WASHINGTON (Reuters) - African Americans liked Bill Clinton so much that he was once dubbed “the first black president,” but perceptions that his wife’s campaigning has been racially tinged have taken a toll on Hillary Clinton’s White House bid.
Some accuse Clinton’s campaign of trying to cast her rival Barack Obama as a candidate of limited appeal in order to marginalize his candidacy and enhance her chances of winning the Democratic Party nomination.
Obama would be the first black president if he won the nomination and then defeated Republican John McCain in the November 4 national election. Obama, a senator from Illinois, is leading Sen. Clinton of New York in the fight for delegates to the August convention.
Clinton would be the first woman president. But some black Americans have grown mistrustful of her campaign because of statements by her, her husband and other surrogates. African Americans make up 13 percent of the U.S. population.
Her suggestion of a “dream” ticket with Obama as her vice presidential running mate reminded some of the days when blacks, regarded as second-class citizens, were ordered to sit at the back of buses.
“No offense, but that is typical of a white person to offer you second place and say they’ll take first place,” trucker Jasper Clark, 53, said at a recent Obama rally in Jackson, Mississippi.
The mere mention of Clinton’s name drew boos from that mostly black audience.
Obama discusses his life as the son of a white woman from Kansas and a black man from Kenya to highlight his message that the United States can move beyond racial divisions, but the issue keeps bubbling up.
Last week, the Clinton and Obama camps traded barbs over a flap involving Clinton supporter Geraldine Ferraro, who became a trailblazer for women when she joined the unsuccessful Democratic ticket as a vice presidential candidate in 1984.
In comments some viewed as racially divisive, Ferraro attributed Obama’s lead so far in this year’s Democratic race to his being black. “If Obama was a white man, he would not be in this position,” she said.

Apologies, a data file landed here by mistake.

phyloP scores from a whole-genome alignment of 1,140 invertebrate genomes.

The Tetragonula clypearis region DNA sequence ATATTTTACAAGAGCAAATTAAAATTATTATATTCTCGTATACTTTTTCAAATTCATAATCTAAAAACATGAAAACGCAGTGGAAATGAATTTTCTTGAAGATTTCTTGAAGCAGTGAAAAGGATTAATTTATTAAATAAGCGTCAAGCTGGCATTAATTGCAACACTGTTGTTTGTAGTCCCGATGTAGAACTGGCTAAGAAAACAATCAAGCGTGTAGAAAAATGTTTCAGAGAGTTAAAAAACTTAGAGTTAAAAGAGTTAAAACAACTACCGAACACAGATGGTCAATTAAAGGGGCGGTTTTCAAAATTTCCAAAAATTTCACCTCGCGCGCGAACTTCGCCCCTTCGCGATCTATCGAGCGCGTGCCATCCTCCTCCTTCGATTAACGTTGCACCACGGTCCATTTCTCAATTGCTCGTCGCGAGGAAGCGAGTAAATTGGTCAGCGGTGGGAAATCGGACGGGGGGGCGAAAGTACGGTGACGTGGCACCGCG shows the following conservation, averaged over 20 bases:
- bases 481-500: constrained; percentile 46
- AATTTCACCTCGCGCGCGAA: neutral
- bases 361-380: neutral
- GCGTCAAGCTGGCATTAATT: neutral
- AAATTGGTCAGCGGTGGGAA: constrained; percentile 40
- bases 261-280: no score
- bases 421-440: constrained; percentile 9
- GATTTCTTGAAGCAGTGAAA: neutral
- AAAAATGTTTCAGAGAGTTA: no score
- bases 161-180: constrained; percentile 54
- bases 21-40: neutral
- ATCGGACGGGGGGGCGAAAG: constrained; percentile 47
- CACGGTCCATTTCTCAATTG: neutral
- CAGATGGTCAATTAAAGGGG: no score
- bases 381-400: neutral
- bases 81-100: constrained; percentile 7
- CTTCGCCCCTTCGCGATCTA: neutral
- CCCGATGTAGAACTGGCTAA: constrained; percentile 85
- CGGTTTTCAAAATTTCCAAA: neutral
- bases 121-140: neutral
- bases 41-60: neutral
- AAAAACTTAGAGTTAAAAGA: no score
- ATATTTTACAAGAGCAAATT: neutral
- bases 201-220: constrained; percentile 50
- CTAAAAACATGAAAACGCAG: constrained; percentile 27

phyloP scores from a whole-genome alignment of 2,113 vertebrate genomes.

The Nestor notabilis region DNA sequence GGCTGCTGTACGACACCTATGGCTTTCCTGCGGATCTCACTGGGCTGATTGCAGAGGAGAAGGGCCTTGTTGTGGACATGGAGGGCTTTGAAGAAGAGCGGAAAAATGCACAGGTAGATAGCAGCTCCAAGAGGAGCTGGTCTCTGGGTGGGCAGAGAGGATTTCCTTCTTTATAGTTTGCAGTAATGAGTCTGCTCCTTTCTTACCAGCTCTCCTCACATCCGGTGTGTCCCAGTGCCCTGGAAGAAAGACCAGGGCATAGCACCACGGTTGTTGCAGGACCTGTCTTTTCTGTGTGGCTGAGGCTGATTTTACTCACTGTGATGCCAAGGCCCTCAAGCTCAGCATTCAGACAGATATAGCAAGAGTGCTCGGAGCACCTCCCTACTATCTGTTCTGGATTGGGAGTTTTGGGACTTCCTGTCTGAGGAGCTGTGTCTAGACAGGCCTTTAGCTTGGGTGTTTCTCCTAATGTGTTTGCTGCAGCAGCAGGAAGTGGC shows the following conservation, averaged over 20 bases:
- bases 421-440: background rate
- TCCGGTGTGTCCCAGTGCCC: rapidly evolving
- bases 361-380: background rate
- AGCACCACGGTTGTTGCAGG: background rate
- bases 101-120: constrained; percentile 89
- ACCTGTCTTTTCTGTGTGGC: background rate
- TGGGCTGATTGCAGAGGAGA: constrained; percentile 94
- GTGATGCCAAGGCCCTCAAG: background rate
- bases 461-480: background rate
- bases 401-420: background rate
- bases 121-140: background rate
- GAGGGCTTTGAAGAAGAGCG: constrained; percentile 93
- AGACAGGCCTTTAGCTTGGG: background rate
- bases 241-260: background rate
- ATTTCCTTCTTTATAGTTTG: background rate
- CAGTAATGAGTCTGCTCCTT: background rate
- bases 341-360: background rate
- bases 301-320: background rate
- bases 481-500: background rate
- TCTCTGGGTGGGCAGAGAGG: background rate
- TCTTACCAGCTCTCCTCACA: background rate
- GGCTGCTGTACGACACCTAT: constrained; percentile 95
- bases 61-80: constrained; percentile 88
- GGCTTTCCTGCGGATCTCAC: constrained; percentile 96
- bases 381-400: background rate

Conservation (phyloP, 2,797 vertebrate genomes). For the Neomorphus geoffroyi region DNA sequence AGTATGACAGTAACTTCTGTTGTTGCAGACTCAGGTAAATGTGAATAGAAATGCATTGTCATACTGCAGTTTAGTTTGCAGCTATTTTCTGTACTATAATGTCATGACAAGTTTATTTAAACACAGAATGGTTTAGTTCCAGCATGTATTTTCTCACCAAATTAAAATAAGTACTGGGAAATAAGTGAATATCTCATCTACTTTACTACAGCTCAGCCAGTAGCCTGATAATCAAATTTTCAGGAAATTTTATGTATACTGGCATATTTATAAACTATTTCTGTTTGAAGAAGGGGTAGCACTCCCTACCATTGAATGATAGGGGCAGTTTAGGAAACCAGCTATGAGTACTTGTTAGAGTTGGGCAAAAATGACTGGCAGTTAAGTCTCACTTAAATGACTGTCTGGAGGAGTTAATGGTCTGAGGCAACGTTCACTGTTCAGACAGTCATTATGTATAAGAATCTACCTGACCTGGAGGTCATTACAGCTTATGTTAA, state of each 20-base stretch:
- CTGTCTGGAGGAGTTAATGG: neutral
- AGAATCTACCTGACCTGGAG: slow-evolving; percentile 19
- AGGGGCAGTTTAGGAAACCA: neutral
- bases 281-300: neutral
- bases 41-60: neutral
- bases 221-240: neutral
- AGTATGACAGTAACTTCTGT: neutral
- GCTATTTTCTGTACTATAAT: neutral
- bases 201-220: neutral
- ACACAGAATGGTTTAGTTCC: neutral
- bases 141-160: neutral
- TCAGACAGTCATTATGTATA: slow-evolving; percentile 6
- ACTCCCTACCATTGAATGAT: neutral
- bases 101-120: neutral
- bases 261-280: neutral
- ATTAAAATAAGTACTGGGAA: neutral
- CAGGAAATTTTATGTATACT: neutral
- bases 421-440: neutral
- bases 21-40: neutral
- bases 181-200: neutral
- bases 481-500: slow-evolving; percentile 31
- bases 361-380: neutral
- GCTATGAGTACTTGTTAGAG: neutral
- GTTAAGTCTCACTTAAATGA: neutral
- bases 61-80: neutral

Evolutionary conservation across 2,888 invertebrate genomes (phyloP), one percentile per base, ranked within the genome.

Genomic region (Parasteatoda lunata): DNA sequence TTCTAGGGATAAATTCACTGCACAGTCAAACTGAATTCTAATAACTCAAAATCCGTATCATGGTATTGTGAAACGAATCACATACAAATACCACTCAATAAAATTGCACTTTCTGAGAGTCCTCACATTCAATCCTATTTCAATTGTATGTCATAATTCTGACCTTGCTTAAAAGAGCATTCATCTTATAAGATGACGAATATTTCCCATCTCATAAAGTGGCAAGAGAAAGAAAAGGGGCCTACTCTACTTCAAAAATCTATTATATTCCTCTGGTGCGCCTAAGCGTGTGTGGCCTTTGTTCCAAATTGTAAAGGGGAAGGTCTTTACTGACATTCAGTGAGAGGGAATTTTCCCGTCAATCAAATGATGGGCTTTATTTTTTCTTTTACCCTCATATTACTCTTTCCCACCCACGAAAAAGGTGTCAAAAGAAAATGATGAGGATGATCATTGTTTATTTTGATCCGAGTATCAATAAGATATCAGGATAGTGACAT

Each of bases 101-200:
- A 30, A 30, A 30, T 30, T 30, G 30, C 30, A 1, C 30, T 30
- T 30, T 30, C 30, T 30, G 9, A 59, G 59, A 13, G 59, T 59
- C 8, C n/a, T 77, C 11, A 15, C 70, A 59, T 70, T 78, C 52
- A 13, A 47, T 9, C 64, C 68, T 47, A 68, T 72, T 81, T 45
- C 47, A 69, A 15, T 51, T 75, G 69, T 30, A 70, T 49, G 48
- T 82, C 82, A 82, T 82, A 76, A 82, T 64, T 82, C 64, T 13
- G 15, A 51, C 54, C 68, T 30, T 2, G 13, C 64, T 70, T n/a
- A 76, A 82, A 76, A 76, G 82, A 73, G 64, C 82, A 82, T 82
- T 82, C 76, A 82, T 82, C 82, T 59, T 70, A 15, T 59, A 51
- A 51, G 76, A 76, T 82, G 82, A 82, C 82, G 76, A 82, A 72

Ferraro later resigned from her role on Clinton’s fundraising committee and Clinton said she repudiated and “deeply” regretted her supporter’s comments.
The Clinton campaign accused the Obama campaign of drawing the race issue into the campaign by calling attention to Ferraro’s remarks.
Some analysts said the Ferraro remarks could provoke resentment from some white Americans over “affirmative action” policies aimed at helping minorities overcome discrimination.
Many U.S. blacks say such resentment often causes their accomplishments to be overlooked.
“It’s the idea that a black person with a Harvard law degree and a distinguished legislative career only got to where he is because of his skin color. That’s surreal,” said William Jelani Cobb, a history professor at Spelman College in Atlanta.
“It is comparable to the same tiresome argument that accomplished black professionals often hear: ‘He or she only got that job because of affirmative action,’” said Patricia Gunn, a law professor at Ohio University, who supports Obama.
In polls, Clinton had been splitting black support with Obama as recently as late last year.
But many took offense when Bill Clinton compared Obama’s victory in the South Carolina primary in January to success there by Jesse Jackson, an African American who ran for president in 1984 and 1988, but attracted little support on the national stage. Some said Bill Clinton’s comments were a bid to marginalize Obama as a candidate only of black America.
Clinton said last week she was sorry for the flap. “You know, I was sorry if anyone was offended. It was certainly not meant in any way to be offensive,” she said.
Bill Clinton said “there is a total myth” that the Clinton campaign played the race card. “We had some played against us but we didn’t play any,” he told CNN.
In South Carolina, eight in 10 black voters supported Obama. That margin increased to more than nine in 10 in the primary last week in Mississippi.
Bill Clinton said he wasn’t surprised by Obama’s overwhelming support among blacks. “No, that was going to happen. Once African Americans understood that they had a candidate that had a serious chance of winning the nomination and of winning the presidency,” he said.
Obama supporters, who hope his message of transcending racial divisions can have broad appeal, have emphasized that his wins have come not only in states like Mississippi with large black populations, but also in mostly white states like Iowa, Wisconsin, Wyoming and Idaho.
Obama faces a controversy of his own over racially charged and inflammatory rhetoric by Rev. Jeremiah Wright, the pastor at his church in Chicago. Comments such as Wright’s contention that the United States believes in “white supremacy and black inferiority” put Obama on the defensive. He has attended Wright’s church for 20 years.
Obama said he rejected the “incendiary” comments by Wright, who resigned from his role as spiritual adviser to the Obama campaign. Obama plans to give a speech on race in Philadelphia on Tuesday in which he will discuss Wright as well as the broader issue of race in the campaign.
Additional reporting by Andy Stern, editing by David Wiessler
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